As we come to rely more and more on massively interconnected networks, the stability and security of those networks becomes more vital than ever. The world of business has adopted information technology to help streamline processes, increase productivity, and cut costs.
As such, a company’s IT infrastructure is often a core asset, and many businesses would cease to function if disaster (whether natural or digital) were to significantly disrupt their network operations. At the same time, the widespread adoption of the Internet as a global communications medium has also brought computer networks out of the business and academic world and into our personal lives. That largest of networks is now used not only for information and entertainment, but also as a means to keep in touch with friends, family, and loved ones.
One of the first things you should do after a fresh operating system install is see what services are running and remove any unneeded services from the system startup process. You could use a port scanner i.e. Nmap and run it against the host.
Nmap is the oldest, most popular, and most feature-rich of the three scanners. First released in 1997, it has seen four major releases in the past decade. Nmap is widely available for most Unix platforms as well as Windows, and has both command-line and graphical interfaces. Nmap has been integrated into a number of commercial security products as well.
Also, Nmap can also be fooled if the system is using firewall rules. With proper firewall rules, a service can be completely invisible to Nmap unless certain criteria (such as the source IP address) also match. When you have shell access to the server itself, it is usually more efficient to find open ports using programs that were installed with the operating system.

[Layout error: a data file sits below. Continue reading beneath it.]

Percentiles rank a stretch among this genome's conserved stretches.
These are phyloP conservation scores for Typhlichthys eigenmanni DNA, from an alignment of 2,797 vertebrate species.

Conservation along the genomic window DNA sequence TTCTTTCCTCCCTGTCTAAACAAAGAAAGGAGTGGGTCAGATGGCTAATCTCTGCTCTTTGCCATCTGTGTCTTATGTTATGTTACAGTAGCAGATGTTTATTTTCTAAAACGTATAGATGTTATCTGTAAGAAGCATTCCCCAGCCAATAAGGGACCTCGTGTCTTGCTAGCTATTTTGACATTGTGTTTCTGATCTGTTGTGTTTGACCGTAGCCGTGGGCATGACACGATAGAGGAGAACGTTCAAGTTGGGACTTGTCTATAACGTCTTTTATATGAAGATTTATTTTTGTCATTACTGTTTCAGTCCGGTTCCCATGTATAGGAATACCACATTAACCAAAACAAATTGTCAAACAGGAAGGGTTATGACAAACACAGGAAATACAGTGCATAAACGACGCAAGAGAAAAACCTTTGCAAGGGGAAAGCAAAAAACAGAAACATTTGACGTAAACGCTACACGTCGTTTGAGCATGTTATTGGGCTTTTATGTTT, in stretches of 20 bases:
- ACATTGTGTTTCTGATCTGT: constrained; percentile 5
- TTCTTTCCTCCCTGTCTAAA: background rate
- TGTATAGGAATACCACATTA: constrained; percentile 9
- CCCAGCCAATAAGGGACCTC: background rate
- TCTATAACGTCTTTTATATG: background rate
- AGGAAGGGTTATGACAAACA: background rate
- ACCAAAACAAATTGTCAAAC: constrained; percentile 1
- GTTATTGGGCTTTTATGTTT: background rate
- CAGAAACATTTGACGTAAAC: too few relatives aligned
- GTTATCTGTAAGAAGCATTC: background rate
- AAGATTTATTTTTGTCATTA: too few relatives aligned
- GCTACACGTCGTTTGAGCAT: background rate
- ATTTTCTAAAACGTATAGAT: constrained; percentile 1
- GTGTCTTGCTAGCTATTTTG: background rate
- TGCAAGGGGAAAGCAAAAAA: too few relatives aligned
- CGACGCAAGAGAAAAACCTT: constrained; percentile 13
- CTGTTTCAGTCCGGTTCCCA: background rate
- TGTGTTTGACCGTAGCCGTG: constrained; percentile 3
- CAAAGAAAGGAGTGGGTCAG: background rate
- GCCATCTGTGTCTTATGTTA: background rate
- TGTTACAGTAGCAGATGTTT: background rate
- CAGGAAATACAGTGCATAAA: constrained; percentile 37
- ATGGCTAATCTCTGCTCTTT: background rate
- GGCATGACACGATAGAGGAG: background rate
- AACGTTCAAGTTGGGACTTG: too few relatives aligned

The purpose of network scanning is to identify which IP addresses have computers attached, and which applications are running on those computers.
By default, Nmap displays results of the scan to the terminal, but it is often preferable to save the results to a file for later inspection. This is particularly useful when scanning a large network as the scan output can span tens of pages. Some tools even take Nmap scan files as input, which is yet another reason to save the scan results to a file. Nmap can store the results of its scans in four different formats:
Normal Nmap Output
This is the same format as what is displayed to the terminal during a scan. The only difference is that the command-line options are printed at the top of the file as a reminder of what the scan was configured to do, and some runtime warnings are omitted.
Syntax: nmap -oN </path/filename.txt> <target>
Grepable Nmap Output
This format presents the results with one host per line in a concise fashion, meant to be easily processed with Unix text tools such as grep, sed, awk, and diff. Because of the condensed nature of this format, not all scan output may be preserved this way.
Syntax: nmap -oX </path/filename.xml> <target>
XML Nmap Output
This is the most powerful format, as the entire scan results are represented in highly structured XML for easy parsing by third-party applications. Unlike the Grepable format, all scan output is present in these files.
Syntax: nmap -oG </path/filename.txt> <target>
Script Kiddie Nmap Output
This format is presented solely as a joke and is simply the Normal output passed through a text-mangling filter.
Syntax: nmap -oS </path/filename.txt> <target>
These various output formats can be selected with the -o type filename option, where the type is N, G, X, or S. An additional option, -oA basename, is supported to simultaneously write the scan output in the Normal, Grepable, and XML formats. With this option, the files are named basename.nmap, basename.gnmap, and basename.xml. Multiple output formats can be specified using -o flags as well. For example, to write the output of a scan in normal and XML formats simultaneously, you would type:
Syntax: nmap –oN normal_output –oX xml_output target